After the heartbreak of 2004, the Yankees needed a boost in 2005. From all appearances, the team’s biggest trouble in 2004 was its pitching staff. The team lost Andy Pettitte, Roger Clemens, and David Wells after the 2003 season, and replaced them by trading for Kevin Brown and Javier Vazquez. A year earlier they signed Jon Lieber while he was rehabbing from Tommy John surgery, and during Spring Training they signed old friend Orlando Hernandez. Those four, along with Mike Mussina, could have been a formidable rotation had they all been at their best. Of course, things like that never seem to work out in baseball.
In the 2004-2005 off-season, the Yankees blew up the whole project. Brown and Mussina stuck around because of their contracts, but everyone else was out. Lieber left for the Phillies, El Duque signed with the White Sox, and the Yanks traded Javier Vazquez for Randy Johnson. To replace the two departures, the team signed Carl Pavano and Jaret Wright. It was hardly a perfect solution. In fact, it seemed like more of the same, just with different names. Unsurprisingly, the team ERA, while numerically lower in 2005, ranked worse in relation to the league.
Clearly, the Yankees replaced very good pitchers with far inferior ones. In 2003 the staff posted a 3.66 FIP, second in baseball. In 2004 that jumped to 4.27, 12th in the majors. In 2005 it was just about the same, 4.28, but that ranked 15th. For years I thought the conversation ended there. Worse pitchers means a worse pitching staff. Not only were the five starters inferior to the ones in 2003, but injuries forced the Yankees to trot out even worse arms.
But as we learned in 2009, even a team with a middling pitching staff can post a quality ERA if it has quality defenders behind it. The 2009 Mariners posted a team 4.39 FIP, which ranked 9th in the AL. Yet their team ERA of 3.87 was No. 1. The difference was in the team defense. The Mariners posted a team 85.5 UZR, 16 runs better than the next best team. In other words, with a pitching staff perhaps negligibly better than the 2004 and 2005 Yankees teams, the Mariners still managed the top ERA in the AL. (Though, of course, having an ace like Felix certainly helps.)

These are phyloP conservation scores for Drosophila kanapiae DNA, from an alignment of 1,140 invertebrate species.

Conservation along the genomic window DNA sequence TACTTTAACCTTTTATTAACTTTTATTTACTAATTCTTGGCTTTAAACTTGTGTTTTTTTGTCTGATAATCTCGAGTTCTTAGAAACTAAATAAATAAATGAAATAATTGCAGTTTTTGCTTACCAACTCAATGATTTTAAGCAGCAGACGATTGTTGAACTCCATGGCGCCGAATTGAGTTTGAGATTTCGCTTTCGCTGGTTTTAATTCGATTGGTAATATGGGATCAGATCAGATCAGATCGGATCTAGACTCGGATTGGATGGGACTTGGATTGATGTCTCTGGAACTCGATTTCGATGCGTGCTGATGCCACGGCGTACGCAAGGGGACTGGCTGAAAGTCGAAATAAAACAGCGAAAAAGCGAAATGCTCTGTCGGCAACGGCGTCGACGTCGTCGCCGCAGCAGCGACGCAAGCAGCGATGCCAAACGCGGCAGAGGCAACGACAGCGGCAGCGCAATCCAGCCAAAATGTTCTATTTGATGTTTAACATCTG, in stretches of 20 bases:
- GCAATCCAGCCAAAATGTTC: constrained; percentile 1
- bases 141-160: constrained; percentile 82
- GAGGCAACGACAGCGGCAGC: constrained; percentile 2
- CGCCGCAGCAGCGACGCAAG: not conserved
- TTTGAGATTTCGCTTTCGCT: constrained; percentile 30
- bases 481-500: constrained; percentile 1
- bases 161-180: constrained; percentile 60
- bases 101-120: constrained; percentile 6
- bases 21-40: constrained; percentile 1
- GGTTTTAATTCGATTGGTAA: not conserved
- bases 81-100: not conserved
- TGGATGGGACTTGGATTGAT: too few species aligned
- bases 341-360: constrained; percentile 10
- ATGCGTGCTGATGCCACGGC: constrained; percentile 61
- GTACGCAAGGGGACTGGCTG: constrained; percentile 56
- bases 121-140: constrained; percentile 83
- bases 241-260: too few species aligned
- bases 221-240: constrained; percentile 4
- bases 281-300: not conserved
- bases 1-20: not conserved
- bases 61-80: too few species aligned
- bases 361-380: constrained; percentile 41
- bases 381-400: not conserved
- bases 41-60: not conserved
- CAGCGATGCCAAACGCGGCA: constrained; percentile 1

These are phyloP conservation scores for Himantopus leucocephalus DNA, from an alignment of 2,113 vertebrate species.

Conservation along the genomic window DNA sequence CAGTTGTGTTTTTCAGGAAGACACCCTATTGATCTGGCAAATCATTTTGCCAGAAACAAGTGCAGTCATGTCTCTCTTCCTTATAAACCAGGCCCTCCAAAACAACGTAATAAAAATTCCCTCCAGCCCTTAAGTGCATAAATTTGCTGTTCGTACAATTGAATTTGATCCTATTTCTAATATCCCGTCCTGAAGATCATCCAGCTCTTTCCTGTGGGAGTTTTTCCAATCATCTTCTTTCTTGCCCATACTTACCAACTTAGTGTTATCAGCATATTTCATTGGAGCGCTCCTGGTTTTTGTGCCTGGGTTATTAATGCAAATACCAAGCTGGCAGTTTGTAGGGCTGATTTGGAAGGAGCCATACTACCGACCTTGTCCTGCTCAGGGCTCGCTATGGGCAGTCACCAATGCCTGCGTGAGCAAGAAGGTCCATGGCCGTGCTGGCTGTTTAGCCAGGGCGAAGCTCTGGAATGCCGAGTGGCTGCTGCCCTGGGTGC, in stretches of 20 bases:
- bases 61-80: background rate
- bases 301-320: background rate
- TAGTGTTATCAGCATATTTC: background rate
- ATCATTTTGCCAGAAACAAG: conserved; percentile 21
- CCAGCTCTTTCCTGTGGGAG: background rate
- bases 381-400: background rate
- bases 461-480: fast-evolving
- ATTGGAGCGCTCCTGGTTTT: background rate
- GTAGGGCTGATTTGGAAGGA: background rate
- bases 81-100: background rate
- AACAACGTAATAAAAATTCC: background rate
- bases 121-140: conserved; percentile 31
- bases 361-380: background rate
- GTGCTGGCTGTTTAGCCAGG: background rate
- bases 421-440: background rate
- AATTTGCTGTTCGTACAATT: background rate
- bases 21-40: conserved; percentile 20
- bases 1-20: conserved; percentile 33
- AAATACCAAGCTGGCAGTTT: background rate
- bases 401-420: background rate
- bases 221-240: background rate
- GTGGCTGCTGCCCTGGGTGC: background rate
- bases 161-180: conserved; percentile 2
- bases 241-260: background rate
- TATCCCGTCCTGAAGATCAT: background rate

Defensive stats weren’t widespread in 2003, but if they were perhaps the Yankees would have taken a different approach to rebuilding the pitching staff. The team UZR that year was -62.2, second worst in the majors and worst in the AL. In 2004 that was even worse, -76.3. To put that number into even more grave context, the second worst team, the Red Sox, were at -34.1. Yes, the Yankees defense in 2004 was more than twice as bad as the second worst team. While the pitching staff was not nearly as good as 2003, the worsened defense exacerbated the problem.
Yet that’s nothing compared to 2005. The Yankees, as a team, posted a -137 UZR. That’s a 137-run penalty due to their defense. The second worst team, the Reds, ranked at -67, so once again the Yankees were twice as bad as the next worst team. The second worst AL team, the Royals, ranked -52.4, so the Yankees were even worse when compared to their own league. Finally, to continue with the theme of worst, the -137 UZR is, by far, the worst team UZR since 2002, when we began tracking UZR.
While the Yankees still ranked last in 2006, a -73.9 UZR, they were a bit closer to the next worst team, the Pirates at -53.3. In terms of the AL, however, they could be considered even worse. The White Sox ranked 13th that year at -29.3, putting a huge gap between the two teams. It wasn’t until 2007 that the Yankees started to improve, with a -8.8 UZR, which ranked 21st in the majors. After a step back in 2008, the Yankees jumped up to 19th in the majors in 2009. The defense still isn’t great, not even in the top half of the league. But compared to 2005, they’re a team of Ozzie Smiths.
Photo credit: Kathy Willens/AP